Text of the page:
Using a Stationary Bicycle to Regain Knee Flexion

by James D. Hundley, MD

I have often recommended stationary bicycling as a conditioning exercise for people who had difficulty walking, had poor balance, etc.  It can be boring but watching a sporting event or exciting TV show makes it less so.

On the positive side, it’s convenient, effective, and safe.  You can do it in your own home whenever time permits, day or night, and you don’t have to worry about being run over by a careless driver.

When I had total knee replacement I was determined to practice what I’d been preaching.  The sooner you regain your range of motion, the better it will be and, on a cumulative basis, you’ll experience less pain.  My own surgery was complicated by a femoral DVT that required clot removal and aggressive anticoagulation, the latter resulting in my knee filling with blood making it harder to flex.  I had to get my knee going, so I started using my stationary bike.

At first I couldn’t make a complete revolution, even with the seat fully elevated.  I rocked the pedals back and forth to flex the knee as much as I could tolerate and held it at the forward and backward endpoints for a few seconds, back and forth, back and forth.  Ultimately I was able to make a full revolution, an exciting event for me.

Once I was able to make a complete revolution with the seat elevated, I would ride slowly for five minutes or so until I felt that the knee was “warmed up”.  Then I would lower the seat and push some more.  Over a week or so I was able to progressively lower the seat to its lowest position giving me as much flexion as the bicycle would allow.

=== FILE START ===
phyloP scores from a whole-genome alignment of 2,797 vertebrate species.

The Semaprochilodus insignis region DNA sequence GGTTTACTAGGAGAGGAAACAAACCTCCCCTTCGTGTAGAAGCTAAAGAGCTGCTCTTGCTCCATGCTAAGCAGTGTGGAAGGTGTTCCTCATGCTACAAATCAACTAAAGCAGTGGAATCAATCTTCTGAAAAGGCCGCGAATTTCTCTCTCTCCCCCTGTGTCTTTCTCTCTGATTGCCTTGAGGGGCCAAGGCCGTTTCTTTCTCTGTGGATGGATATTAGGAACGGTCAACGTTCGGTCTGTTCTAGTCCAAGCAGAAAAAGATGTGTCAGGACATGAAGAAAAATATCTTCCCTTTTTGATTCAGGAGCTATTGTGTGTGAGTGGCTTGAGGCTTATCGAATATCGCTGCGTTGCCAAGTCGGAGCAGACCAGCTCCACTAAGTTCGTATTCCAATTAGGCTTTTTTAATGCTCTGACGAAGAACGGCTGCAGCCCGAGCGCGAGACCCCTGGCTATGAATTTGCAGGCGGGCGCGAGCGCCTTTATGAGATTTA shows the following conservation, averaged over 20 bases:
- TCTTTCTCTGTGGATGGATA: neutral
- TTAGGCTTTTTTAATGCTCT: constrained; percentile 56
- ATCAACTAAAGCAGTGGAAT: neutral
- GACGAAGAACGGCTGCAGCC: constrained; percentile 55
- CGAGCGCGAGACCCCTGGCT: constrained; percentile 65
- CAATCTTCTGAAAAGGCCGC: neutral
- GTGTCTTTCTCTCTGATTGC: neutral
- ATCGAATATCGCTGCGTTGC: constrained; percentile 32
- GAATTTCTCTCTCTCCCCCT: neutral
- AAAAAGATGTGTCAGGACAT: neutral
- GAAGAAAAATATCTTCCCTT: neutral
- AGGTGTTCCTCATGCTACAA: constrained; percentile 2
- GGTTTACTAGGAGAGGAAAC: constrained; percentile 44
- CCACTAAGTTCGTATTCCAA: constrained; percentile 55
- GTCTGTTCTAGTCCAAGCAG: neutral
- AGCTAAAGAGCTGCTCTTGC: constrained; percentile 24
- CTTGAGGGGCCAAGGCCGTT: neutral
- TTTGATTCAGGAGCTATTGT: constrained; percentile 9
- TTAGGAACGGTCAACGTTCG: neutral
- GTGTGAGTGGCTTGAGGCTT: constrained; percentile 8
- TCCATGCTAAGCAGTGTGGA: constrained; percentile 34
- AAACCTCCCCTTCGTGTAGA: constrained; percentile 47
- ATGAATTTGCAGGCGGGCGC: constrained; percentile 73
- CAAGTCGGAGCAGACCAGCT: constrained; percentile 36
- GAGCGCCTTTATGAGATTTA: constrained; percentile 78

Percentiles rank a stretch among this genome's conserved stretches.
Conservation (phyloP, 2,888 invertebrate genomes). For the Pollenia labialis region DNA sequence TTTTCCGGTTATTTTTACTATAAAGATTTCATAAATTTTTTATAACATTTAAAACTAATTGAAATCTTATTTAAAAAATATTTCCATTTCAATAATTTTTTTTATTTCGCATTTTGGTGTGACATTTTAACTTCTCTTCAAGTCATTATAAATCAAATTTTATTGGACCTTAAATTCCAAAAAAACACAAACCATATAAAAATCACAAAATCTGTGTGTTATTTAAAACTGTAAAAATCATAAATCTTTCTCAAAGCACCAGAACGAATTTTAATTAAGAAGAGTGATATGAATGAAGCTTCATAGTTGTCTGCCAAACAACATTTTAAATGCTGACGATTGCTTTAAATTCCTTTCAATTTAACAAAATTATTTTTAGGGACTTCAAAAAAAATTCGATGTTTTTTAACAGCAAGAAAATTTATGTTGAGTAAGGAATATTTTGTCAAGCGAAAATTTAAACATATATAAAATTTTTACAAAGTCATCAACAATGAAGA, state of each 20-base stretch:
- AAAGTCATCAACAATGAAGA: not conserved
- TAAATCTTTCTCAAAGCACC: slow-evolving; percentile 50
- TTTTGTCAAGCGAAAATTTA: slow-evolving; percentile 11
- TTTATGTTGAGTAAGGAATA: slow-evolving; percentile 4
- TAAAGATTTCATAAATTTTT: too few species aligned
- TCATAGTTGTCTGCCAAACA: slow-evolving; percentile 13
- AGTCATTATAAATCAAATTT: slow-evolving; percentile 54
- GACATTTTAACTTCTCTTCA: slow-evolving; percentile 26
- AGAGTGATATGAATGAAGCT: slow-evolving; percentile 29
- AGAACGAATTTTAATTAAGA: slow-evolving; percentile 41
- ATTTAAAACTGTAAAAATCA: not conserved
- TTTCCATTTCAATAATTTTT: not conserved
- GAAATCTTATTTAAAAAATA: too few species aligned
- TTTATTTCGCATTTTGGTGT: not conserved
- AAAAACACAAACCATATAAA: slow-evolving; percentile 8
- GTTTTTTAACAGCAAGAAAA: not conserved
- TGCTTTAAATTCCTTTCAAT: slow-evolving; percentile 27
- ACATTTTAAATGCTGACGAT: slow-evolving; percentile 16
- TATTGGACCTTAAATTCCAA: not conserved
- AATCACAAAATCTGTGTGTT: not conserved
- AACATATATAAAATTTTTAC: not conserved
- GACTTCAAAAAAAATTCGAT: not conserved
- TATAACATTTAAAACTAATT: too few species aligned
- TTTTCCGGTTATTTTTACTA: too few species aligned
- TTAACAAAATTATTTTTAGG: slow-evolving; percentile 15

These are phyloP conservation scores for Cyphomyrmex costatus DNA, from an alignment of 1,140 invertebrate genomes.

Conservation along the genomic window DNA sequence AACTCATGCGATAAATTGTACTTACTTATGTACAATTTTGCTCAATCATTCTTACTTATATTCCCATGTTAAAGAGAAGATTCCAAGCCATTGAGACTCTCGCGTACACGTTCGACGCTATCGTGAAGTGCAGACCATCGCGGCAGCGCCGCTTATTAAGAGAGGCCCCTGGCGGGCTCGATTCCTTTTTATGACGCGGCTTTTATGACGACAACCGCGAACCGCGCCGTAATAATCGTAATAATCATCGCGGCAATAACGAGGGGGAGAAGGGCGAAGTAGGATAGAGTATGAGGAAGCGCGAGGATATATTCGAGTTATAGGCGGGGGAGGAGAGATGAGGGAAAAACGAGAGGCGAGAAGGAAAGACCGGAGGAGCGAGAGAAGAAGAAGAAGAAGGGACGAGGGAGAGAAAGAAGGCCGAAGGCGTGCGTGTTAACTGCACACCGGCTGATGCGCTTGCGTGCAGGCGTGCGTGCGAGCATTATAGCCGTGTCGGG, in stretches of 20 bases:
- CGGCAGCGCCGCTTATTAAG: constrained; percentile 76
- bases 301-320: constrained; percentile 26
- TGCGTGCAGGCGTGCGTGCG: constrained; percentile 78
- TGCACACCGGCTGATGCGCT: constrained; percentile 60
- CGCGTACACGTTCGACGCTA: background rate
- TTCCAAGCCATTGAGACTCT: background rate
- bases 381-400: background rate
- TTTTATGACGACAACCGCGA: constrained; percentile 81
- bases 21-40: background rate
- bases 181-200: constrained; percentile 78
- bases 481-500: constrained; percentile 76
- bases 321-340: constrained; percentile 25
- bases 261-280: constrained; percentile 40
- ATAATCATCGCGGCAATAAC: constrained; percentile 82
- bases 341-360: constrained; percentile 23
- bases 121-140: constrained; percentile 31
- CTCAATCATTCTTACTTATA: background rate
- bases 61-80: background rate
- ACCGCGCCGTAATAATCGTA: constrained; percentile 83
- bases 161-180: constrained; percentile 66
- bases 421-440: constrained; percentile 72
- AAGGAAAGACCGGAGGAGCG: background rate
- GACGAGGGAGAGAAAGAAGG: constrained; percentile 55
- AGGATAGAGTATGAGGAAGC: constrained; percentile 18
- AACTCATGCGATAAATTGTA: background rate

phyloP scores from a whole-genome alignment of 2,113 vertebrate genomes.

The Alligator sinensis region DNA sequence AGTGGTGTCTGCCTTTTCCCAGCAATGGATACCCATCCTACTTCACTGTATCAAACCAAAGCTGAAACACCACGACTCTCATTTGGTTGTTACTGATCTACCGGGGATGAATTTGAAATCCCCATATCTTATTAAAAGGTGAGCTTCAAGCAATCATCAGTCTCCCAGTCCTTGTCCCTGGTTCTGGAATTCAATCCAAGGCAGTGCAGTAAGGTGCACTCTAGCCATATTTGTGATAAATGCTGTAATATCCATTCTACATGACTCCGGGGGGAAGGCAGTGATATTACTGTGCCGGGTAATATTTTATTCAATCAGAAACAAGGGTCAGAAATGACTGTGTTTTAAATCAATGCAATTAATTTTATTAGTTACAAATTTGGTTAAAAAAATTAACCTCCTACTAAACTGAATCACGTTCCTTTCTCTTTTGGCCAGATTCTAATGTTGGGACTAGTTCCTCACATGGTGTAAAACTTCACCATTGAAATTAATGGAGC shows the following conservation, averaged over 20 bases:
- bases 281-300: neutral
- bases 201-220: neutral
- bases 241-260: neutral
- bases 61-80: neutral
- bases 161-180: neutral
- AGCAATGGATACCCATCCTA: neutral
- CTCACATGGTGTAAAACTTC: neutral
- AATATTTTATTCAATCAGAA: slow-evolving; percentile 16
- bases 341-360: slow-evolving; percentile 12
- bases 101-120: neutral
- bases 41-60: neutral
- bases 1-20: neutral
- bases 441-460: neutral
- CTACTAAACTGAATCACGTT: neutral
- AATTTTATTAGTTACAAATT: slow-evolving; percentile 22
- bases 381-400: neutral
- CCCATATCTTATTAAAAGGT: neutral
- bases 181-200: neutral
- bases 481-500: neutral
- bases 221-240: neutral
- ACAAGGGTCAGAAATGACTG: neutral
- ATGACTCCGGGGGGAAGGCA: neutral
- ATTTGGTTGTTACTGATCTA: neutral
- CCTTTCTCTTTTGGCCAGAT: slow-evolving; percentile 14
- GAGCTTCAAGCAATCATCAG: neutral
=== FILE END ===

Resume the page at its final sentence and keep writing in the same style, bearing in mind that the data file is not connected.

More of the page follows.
This is not to say that I didn’t also have physical therapy and do other exercises, but I truly believe that the bicycle helped me regain my knee range of motion.  I now have 135 degrees of flexion and extension to neutral, and credit much of that to using the bike.

My wife recently had knee surgery and has been using a similar technique.  In her case, however, she is also using the Ortho Pedal, an “add-on” that effectively shortens the crank arm attached to the sprocket.  With this she has made some full revolutions and we’ll gradually adjust the Ortho Pedal to lengthen the crank arm to increase her knee flexion.

Click here to see the Ortho Pedal.  It was initially designed for those with fixed limitation of knee flexion that took them away from bicycling.  With the Ortho Pedal they could resume something that they loved.  I can see how it would work well for that but have also seen it useful in regaining knee range of motion in the acute postoperative stage.

Dr. Hundley is a retired orthopaedic surgeon and the president of OrthopaedicLIST.com.

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